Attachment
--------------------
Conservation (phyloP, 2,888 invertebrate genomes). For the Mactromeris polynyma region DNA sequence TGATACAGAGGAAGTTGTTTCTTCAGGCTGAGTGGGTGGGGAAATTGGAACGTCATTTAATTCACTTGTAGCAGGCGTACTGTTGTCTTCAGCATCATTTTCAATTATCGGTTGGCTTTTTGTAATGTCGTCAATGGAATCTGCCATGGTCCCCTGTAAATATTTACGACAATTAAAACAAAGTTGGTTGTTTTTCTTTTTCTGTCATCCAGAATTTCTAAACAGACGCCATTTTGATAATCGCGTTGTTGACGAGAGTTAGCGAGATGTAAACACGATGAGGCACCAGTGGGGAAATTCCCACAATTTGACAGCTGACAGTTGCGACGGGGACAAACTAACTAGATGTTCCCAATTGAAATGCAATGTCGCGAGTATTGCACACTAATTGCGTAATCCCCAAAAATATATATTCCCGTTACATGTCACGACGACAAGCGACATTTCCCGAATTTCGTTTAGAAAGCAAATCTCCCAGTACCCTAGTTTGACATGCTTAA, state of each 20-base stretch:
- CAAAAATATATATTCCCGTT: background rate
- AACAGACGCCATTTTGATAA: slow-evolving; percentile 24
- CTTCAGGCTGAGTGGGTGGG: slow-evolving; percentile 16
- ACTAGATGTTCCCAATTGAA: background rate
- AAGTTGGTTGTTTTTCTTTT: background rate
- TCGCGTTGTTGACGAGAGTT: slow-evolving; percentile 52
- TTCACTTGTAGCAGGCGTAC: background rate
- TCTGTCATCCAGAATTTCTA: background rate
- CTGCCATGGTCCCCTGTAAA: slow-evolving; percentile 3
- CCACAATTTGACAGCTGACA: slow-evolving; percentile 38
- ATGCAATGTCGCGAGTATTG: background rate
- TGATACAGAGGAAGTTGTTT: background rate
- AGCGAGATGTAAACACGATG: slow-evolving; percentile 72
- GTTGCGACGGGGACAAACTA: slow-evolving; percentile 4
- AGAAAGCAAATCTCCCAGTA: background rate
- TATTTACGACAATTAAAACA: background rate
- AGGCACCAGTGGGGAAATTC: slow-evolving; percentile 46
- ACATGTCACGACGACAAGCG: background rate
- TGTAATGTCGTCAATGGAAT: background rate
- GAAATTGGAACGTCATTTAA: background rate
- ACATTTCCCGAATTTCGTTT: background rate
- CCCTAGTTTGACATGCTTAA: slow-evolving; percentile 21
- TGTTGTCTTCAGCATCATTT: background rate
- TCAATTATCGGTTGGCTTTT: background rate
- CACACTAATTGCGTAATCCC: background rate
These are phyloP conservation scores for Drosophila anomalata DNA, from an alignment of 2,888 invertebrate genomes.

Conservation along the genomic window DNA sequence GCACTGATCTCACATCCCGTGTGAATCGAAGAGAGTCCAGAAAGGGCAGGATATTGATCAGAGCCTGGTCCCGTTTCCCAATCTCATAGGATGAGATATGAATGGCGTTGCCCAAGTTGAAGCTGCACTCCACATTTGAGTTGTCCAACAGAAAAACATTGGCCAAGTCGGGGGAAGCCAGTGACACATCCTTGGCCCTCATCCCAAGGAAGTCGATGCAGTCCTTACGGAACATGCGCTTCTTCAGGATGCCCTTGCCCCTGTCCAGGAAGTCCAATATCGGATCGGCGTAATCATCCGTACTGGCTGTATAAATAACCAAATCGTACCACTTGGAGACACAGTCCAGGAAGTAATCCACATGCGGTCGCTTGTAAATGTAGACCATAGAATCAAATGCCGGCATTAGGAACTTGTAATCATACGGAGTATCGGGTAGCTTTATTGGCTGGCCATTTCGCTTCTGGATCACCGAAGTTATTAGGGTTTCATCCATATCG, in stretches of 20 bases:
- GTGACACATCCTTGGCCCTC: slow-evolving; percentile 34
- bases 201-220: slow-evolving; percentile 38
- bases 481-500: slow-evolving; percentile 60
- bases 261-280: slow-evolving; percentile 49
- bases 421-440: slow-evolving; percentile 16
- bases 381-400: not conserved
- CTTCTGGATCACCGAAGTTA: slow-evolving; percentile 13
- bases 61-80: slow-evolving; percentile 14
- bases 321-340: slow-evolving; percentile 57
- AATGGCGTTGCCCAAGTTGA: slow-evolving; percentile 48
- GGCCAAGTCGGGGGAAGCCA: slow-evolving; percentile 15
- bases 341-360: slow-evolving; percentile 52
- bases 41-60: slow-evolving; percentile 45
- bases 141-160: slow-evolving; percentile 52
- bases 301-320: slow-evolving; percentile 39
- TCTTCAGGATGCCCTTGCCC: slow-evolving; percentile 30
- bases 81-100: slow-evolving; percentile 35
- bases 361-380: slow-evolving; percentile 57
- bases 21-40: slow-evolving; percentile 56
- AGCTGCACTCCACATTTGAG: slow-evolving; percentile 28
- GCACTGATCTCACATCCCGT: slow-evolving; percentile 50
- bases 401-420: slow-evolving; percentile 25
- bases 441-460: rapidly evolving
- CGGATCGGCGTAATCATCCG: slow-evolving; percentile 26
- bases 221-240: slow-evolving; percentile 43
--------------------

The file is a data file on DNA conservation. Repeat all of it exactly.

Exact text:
Conservation (phyloP, 2,888 invertebrate genomes). For the Mactromeris polynyma region DNA sequence TGATACAGAGGAAGTTGTTTCTTCAGGCTGAGTGGGTGGGGAAATTGGAACGTCATTTAATTCACTTGTAGCAGGCGTACTGTTGTCTTCAGCATCATTTTCAATTATCGGTTGGCTTTTTGTAATGTCGTCAATGGAATCTGCCATGGTCCCCTGTAAATATTTACGACAATTAAAACAAAGTTGGTTGTTTTTCTTTTTCTGTCATCCAGAATTTCTAAACAGACGCCATTTTGATAATCGCGTTGTTGACGAGAGTTAGCGAGATGTAAACACGATGAGGCACCAGTGGGGAAATTCCCACAATTTGACAGCTGACAGTTGCGACGGGGACAAACTAACTAGATGTTCCCAATTGAAATGCAATGTCGCGAGTATTGCACACTAATTGCGTAATCCCCAAAAATATATATTCCCGTTACATGTCACGACGACAAGCGACATTTCCCGAATTTCGTTTAGAAAGCAAATCTCCCAGTACCCTAGTTTGACATGCTTAA, state of each 20-base stretch:
- CAAAAATATATATTCCCGTT: background rate
- AACAGACGCCATTTTGATAA: slow-evolving; percentile 24
- CTTCAGGCTGAGTGGGTGGG: slow-evolving; percentile 16
- ACTAGATGTTCCCAATTGAA: background rate
- AAGTTGGTTGTTTTTCTTTT: background rate
- TCGCGTTGTTGACGAGAGTT: slow-evolving; percentile 52
- TTCACTTGTAGCAGGCGTAC: background rate
- TCTGTCATCCAGAATTTCTA: background rate
- CTGCCATGGTCCCCTGTAAA: slow-evolving; percentile 3
- CCACAATTTGACAGCTGACA: slow-evolving; percentile 38
- ATGCAATGTCGCGAGTATTG: background rate
- TGATACAGAGGAAGTTGTTT: background rate
- AGCGAGATGTAAACACGATG: slow-evolving; percentile 72
- GTTGCGACGGGGACAAACTA: slow-evolving; percentile 4
- AGAAAGCAAATCTCCCAGTA: background rate
- TATTTACGACAATTAAAACA: background rate
- AGGCACCAGTGGGGAAATTC: slow-evolving; percentile 46
- ACATGTCACGACGACAAGCG: background rate
- TGTAATGTCGTCAATGGAAT: background rate
- GAAATTGGAACGTCATTTAA: background rate
- ACATTTCCCGAATTTCGTTT: background rate
- CCCTAGTTTGACATGCTTAA: slow-evolving; percentile 21
- TGTTGTCTTCAGCATCATTT: background rate
- TCAATTATCGGTTGGCTTTT: background rate
- CACACTAATTGCGTAATCCC: background rate
These are phyloP conservation scores for Drosophila anomalata DNA, from an alignment of 2,888 invertebrate genomes.

Conservation along the genomic window DNA sequence GCACTGATCTCACATCCCGTGTGAATCGAAGAGAGTCCAGAAAGGGCAGGATATTGATCAGAGCCTGGTCCCGTTTCCCAATCTCATAGGATGAGATATGAATGGCGTTGCCCAAGTTGAAGCTGCACTCCACATTTGAGTTGTCCAACAGAAAAACATTGGCCAAGTCGGGGGAAGCCAGTGACACATCCTTGGCCCTCATCCCAAGGAAGTCGATGCAGTCCTTACGGAACATGCGCTTCTTCAGGATGCCCTTGCCCCTGTCCAGGAAGTCCAATATCGGATCGGCGTAATCATCCGTACTGGCTGTATAAATAACCAAATCGTACCACTTGGAGACACAGTCCAGGAAGTAATCCACATGCGGTCGCTTGTAAATGTAGACCATAGAATCAAATGCCGGCATTAGGAACTTGTAATCATACGGAGTATCGGGTAGCTTTATTGGCTGGCCATTTCGCTTCTGGATCACCGAAGTTATTAGGGTTTCATCCATATCG, in stretches of 20 bases:
- GTGACACATCCTTGGCCCTC: slow-evolving; percentile 34
- bases 201-220: slow-evolving; percentile 38
- bases 481-500: slow-evolving; percentile 60
- bases 261-280: slow-evolving; percentile 49
- bases 421-440: slow-evolving; percentile 16
- bases 381-400: not conserved
- CTTCTGGATCACCGAAGTTA: slow-evolving; percentile 13
- bases 61-80: slow-evolving; percentile 14
- bases 321-340: slow-evolving; percentile 57
- AATGGCGTTGCCCAAGTTGA: slow-evolving; percentile 48
- GGCCAAGTCGGGGGAAGCCA: slow-evolving; percentile 15
- bases 341-360: slow-evolving; percentile 52
- bases 41-60: slow-evolving; percentile 45
- bases 141-160: slow-evolving; percentile 52
- bases 301-320: slow-evolving; percentile 39
- TCTTCAGGATGCCCTTGCCC: slow-evolving; percentile 30
- bases 81-100: slow-evolving; percentile 35
- bases 361-380: slow-evolving; percentile 57
- bases 21-40: slow-evolving; percentile 56
- AGCTGCACTCCACATTTGAG: slow-evolving; percentile 28
- GCACTGATCTCACATCCCGT: slow-evolving; percentile 50
- bases 401-420: slow-evolving; percentile 25
- bases 441-460: rapidly evolving
- CGGATCGGCGTAATCATCCG: slow-evolving; percentile 26
- bases 221-240: slow-evolving; percentile 43